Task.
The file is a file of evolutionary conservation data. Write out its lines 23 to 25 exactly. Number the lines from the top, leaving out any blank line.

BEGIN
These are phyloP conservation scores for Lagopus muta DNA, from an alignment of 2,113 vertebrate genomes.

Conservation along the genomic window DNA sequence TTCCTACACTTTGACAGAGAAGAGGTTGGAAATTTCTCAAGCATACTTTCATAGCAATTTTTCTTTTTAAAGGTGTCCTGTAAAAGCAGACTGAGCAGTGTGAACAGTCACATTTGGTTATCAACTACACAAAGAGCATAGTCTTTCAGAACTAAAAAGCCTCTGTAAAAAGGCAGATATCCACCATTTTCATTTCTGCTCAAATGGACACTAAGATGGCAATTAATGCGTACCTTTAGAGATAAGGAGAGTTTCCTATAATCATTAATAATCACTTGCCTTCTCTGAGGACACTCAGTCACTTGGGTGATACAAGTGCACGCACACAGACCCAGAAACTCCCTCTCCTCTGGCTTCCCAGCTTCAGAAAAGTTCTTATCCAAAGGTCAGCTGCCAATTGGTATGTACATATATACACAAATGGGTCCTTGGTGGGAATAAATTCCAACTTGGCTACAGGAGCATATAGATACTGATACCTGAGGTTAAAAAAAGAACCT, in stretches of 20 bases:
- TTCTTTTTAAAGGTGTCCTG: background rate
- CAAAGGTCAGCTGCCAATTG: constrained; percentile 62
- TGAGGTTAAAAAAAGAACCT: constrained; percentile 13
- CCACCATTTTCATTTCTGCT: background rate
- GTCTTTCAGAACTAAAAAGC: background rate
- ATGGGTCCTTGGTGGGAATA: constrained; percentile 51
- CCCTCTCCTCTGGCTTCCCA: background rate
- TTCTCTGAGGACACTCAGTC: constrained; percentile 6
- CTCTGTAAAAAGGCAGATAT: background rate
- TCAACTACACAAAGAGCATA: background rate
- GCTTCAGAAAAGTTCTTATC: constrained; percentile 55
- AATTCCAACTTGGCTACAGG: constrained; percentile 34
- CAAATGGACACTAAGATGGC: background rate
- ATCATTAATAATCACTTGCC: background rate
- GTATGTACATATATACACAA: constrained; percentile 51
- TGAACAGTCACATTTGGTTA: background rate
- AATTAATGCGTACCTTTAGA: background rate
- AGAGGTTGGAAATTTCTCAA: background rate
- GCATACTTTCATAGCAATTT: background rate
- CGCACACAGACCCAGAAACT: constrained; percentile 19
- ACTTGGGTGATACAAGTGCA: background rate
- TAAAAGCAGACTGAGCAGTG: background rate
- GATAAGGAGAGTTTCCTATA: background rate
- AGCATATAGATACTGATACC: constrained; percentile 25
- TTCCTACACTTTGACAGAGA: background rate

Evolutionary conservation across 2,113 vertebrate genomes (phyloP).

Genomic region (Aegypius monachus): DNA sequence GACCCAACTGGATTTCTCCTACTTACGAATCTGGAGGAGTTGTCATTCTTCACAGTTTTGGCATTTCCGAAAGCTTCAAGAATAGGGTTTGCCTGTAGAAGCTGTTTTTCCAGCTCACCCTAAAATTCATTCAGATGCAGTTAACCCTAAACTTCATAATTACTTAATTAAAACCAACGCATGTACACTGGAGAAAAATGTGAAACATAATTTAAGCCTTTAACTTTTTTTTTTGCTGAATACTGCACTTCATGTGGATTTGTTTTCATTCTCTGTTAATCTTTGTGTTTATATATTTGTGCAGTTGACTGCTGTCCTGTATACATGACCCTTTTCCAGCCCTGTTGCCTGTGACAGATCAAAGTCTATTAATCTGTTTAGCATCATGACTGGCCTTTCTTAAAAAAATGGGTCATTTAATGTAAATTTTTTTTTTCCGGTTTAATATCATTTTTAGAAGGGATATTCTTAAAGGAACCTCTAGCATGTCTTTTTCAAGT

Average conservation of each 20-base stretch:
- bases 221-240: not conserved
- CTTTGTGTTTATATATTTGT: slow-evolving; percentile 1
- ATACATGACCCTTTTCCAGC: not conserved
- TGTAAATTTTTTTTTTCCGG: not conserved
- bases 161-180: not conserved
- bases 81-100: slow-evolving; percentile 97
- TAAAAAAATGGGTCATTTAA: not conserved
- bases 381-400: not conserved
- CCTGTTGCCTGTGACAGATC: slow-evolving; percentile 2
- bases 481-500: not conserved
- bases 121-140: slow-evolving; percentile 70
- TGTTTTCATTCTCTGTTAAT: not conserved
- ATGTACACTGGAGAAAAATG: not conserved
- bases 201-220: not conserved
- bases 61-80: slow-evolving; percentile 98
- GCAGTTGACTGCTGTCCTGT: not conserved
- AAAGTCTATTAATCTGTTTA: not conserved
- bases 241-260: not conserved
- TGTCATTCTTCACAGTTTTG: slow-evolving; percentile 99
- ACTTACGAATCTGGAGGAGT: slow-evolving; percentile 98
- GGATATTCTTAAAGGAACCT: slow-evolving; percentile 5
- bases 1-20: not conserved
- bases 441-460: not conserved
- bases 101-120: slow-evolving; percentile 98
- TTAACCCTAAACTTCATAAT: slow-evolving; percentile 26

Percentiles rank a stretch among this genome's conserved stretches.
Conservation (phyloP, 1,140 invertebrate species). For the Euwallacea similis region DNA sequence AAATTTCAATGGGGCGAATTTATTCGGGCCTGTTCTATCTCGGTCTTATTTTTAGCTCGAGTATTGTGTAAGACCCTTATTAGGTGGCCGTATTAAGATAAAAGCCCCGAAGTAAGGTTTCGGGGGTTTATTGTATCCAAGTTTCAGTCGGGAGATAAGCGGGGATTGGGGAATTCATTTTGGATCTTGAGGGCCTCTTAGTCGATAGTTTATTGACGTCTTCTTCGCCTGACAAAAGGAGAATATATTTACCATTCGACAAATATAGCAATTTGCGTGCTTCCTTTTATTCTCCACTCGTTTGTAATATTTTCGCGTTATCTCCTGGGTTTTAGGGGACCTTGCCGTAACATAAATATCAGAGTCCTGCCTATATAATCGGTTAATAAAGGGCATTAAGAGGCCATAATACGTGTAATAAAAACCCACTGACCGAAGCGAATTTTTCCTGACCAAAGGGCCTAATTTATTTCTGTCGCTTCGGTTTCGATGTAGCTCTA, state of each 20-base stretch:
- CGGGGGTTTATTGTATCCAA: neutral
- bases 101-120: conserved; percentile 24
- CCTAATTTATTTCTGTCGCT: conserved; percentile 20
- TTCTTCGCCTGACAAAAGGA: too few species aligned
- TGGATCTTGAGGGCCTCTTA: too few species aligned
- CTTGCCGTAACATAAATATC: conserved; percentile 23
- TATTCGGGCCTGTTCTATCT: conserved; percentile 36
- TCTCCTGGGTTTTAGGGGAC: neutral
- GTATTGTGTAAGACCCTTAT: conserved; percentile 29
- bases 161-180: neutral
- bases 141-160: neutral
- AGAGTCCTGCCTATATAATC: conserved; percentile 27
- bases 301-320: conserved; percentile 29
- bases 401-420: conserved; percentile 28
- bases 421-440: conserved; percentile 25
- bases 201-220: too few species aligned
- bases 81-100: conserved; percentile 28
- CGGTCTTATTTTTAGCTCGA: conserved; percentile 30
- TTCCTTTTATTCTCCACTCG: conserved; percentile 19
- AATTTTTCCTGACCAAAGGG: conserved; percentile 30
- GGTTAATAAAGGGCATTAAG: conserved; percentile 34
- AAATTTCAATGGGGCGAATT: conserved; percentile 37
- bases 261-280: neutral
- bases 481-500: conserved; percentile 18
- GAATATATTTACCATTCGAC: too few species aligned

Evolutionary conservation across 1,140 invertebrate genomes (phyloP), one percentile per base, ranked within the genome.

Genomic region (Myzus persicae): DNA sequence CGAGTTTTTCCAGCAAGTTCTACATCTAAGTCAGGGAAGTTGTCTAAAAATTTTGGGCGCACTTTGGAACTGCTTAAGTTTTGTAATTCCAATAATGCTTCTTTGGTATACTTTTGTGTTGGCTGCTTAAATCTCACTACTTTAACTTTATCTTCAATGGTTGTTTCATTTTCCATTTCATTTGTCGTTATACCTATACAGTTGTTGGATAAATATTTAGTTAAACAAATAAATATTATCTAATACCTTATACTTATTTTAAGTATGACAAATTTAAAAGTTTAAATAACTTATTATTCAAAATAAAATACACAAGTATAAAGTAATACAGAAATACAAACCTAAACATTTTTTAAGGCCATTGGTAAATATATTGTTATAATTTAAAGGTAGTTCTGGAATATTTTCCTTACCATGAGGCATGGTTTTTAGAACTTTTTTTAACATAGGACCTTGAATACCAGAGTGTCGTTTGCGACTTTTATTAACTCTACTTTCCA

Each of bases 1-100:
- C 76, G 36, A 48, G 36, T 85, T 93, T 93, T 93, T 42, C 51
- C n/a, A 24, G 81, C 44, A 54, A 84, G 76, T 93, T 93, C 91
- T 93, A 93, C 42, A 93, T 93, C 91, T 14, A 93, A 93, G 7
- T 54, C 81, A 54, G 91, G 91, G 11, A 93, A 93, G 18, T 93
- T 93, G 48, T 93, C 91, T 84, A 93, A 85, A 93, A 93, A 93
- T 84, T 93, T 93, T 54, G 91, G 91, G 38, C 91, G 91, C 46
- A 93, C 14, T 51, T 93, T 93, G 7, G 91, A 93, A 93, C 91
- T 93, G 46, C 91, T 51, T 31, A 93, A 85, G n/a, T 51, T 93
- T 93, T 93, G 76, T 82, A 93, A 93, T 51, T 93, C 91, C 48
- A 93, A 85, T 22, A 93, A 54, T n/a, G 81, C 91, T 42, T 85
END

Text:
- ACTTGGGTGATACAAGTGCA: background rate
- TAAAAGCAGACTGAGCAGTG: background rate
- GATAAGGAGAGTTTCCTATA: background rate